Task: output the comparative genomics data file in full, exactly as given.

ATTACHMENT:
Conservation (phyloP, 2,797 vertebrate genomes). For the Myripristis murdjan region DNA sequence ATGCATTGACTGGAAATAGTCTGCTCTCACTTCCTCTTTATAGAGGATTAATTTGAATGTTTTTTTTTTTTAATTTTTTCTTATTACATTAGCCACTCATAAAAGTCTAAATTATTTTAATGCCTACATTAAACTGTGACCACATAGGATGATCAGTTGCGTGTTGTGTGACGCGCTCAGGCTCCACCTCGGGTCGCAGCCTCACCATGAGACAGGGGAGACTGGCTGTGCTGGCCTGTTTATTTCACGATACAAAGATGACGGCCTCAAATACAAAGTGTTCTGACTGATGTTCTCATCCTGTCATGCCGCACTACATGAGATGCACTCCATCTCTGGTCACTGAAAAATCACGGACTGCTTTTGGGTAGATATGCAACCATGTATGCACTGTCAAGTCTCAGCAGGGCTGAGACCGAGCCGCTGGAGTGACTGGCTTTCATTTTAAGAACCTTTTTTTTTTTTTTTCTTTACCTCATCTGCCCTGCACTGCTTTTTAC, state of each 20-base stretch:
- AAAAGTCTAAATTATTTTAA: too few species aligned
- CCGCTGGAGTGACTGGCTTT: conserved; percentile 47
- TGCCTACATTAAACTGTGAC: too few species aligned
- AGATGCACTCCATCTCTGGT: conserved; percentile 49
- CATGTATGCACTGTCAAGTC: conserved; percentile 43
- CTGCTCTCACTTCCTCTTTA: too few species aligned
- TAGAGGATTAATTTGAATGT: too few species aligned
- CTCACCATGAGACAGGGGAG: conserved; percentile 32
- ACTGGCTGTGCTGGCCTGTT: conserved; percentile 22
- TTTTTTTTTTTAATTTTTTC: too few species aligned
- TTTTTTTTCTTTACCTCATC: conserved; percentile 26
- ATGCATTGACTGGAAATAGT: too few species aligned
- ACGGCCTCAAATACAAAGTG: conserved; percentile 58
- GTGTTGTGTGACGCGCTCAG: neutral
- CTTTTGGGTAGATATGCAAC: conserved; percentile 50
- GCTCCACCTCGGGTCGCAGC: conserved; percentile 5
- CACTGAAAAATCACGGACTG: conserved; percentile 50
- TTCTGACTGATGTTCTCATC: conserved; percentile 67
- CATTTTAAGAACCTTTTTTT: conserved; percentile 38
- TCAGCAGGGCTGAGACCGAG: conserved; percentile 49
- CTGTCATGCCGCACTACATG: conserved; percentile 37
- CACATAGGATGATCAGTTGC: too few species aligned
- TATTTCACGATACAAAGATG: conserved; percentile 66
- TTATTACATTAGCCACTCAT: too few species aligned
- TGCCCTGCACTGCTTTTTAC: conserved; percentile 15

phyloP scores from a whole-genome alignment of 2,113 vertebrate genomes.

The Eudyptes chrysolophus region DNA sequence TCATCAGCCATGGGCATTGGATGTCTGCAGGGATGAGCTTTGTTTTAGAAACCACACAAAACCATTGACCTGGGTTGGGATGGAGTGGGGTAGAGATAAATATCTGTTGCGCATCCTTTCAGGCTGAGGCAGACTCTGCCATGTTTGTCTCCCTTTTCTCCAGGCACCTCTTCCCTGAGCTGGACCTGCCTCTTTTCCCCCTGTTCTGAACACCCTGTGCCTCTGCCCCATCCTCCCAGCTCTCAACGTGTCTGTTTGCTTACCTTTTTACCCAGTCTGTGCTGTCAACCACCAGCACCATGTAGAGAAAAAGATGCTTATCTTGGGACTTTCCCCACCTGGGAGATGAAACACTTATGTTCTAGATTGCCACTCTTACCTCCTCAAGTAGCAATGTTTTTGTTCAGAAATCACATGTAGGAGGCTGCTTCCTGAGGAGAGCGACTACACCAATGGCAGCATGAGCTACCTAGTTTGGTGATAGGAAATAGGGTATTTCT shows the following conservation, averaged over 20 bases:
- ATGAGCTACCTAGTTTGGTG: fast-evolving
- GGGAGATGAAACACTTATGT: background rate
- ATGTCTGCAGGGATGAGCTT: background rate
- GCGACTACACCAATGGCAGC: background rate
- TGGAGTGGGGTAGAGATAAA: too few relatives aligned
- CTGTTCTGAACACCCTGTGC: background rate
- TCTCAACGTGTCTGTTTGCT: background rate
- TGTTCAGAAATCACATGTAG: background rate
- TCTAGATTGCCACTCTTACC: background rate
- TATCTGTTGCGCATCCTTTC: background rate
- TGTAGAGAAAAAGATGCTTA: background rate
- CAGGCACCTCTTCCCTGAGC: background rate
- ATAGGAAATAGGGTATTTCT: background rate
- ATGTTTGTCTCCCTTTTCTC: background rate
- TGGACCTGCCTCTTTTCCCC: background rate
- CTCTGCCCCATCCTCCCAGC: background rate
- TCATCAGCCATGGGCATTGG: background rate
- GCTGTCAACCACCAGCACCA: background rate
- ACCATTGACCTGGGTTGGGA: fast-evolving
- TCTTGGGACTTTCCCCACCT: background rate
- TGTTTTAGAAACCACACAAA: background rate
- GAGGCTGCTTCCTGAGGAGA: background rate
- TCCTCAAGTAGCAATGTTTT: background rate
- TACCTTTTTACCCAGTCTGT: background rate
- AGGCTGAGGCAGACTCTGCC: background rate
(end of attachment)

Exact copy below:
Conservation (phyloP, 2,797 vertebrate genomes). For the Myripristis murdjan region DNA sequence ATGCATTGACTGGAAATAGTCTGCTCTCACTTCCTCTTTATAGAGGATTAATTTGAATGTTTTTTTTTTTTAATTTTTTCTTATTACATTAGCCACTCATAAAAGTCTAAATTATTTTAATGCCTACATTAAACTGTGACCACATAGGATGATCAGTTGCGTGTTGTGTGACGCGCTCAGGCTCCACCTCGGGTCGCAGCCTCACCATGAGACAGGGGAGACTGGCTGTGCTGGCCTGTTTATTTCACGATACAAAGATGACGGCCTCAAATACAAAGTGTTCTGACTGATGTTCTCATCCTGTCATGCCGCACTACATGAGATGCACTCCATCTCTGGTCACTGAAAAATCACGGACTGCTTTTGGGTAGATATGCAACCATGTATGCACTGTCAAGTCTCAGCAGGGCTGAGACCGAGCCGCTGGAGTGACTGGCTTTCATTTTAAGAACCTTTTTTTTTTTTTTTCTTTACCTCATCTGCCCTGCACTGCTTTTTAC, state of each 20-base stretch:
- AAAAGTCTAAATTATTTTAA: too few species aligned
- CCGCTGGAGTGACTGGCTTT: conserved; percentile 47
- TGCCTACATTAAACTGTGAC: too few species aligned
- AGATGCACTCCATCTCTGGT: conserved; percentile 49
- CATGTATGCACTGTCAAGTC: conserved; percentile 43
- CTGCTCTCACTTCCTCTTTA: too few species aligned
- TAGAGGATTAATTTGAATGT: too few species aligned
- CTCACCATGAGACAGGGGAG: conserved; percentile 32
- ACTGGCTGTGCTGGCCTGTT: conserved; percentile 22
- TTTTTTTTTTTAATTTTTTC: too few species aligned
- TTTTTTTTCTTTACCTCATC: conserved; percentile 26
- ATGCATTGACTGGAAATAGT: too few species aligned
- ACGGCCTCAAATACAAAGTG: conserved; percentile 58
- GTGTTGTGTGACGCGCTCAG: neutral
- CTTTTGGGTAGATATGCAAC: conserved; percentile 50
- GCTCCACCTCGGGTCGCAGC: conserved; percentile 5
- CACTGAAAAATCACGGACTG: conserved; percentile 50
- TTCTGACTGATGTTCTCATC: conserved; percentile 67
- CATTTTAAGAACCTTTTTTT: conserved; percentile 38
- TCAGCAGGGCTGAGACCGAG: conserved; percentile 49
- CTGTCATGCCGCACTACATG: conserved; percentile 37
- CACATAGGATGATCAGTTGC: too few species aligned
- TATTTCACGATACAAAGATG: conserved; percentile 66
- TTATTACATTAGCCACTCAT: too few species aligned
- TGCCCTGCACTGCTTTTTAC: conserved; percentile 15

phyloP scores from a whole-genome alignment of 2,113 vertebrate genomes.

The Eudyptes chrysolophus region DNA sequence TCATCAGCCATGGGCATTGGATGTCTGCAGGGATGAGCTTTGTTTTAGAAACCACACAAAACCATTGACCTGGGTTGGGATGGAGTGGGGTAGAGATAAATATCTGTTGCGCATCCTTTCAGGCTGAGGCAGACTCTGCCATGTTTGTCTCCCTTTTCTCCAGGCACCTCTTCCCTGAGCTGGACCTGCCTCTTTTCCCCCTGTTCTGAACACCCTGTGCCTCTGCCCCATCCTCCCAGCTCTCAACGTGTCTGTTTGCTTACCTTTTTACCCAGTCTGTGCTGTCAACCACCAGCACCATGTAGAGAAAAAGATGCTTATCTTGGGACTTTCCCCACCTGGGAGATGAAACACTTATGTTCTAGATTGCCACTCTTACCTCCTCAAGTAGCAATGTTTTTGTTCAGAAATCACATGTAGGAGGCTGCTTCCTGAGGAGAGCGACTACACCAATGGCAGCATGAGCTACCTAGTTTGGTGATAGGAAATAGGGTATTTCT shows the following conservation, averaged over 20 bases:
- ATGAGCTACCTAGTTTGGTG: fast-evolving
- GGGAGATGAAACACTTATGT: background rate
- ATGTCTGCAGGGATGAGCTT: background rate
- GCGACTACACCAATGGCAGC: background rate
- TGGAGTGGGGTAGAGATAAA: too few relatives aligned
- CTGTTCTGAACACCCTGTGC: background rate
- TCTCAACGTGTCTGTTTGCT: background rate
- TGTTCAGAAATCACATGTAG: background rate
- TCTAGATTGCCACTCTTACC: background rate
- TATCTGTTGCGCATCCTTTC: background rate
- TGTAGAGAAAAAGATGCTTA: background rate
- CAGGCACCTCTTCCCTGAGC: background rate
- ATAGGAAATAGGGTATTTCT: background rate
- ATGTTTGTCTCCCTTTTCTC: background rate
- TGGACCTGCCTCTTTTCCCC: background rate
- CTCTGCCCCATCCTCCCAGC: background rate
- TCATCAGCCATGGGCATTGG: background rate
- GCTGTCAACCACCAGCACCA: background rate
- ACCATTGACCTGGGTTGGGA: fast-evolving
- TCTTGGGACTTTCCCCACCT: background rate
- TGTTTTAGAAACCACACAAA: background rate
- GAGGCTGCTTCCTGAGGAGA: background rate
- TCCTCAAGTAGCAATGTTTT: background rate
- TACCTTTTTACCCAGTCTGT: background rate
- AGGCTGAGGCAGACTCTGCC: background rate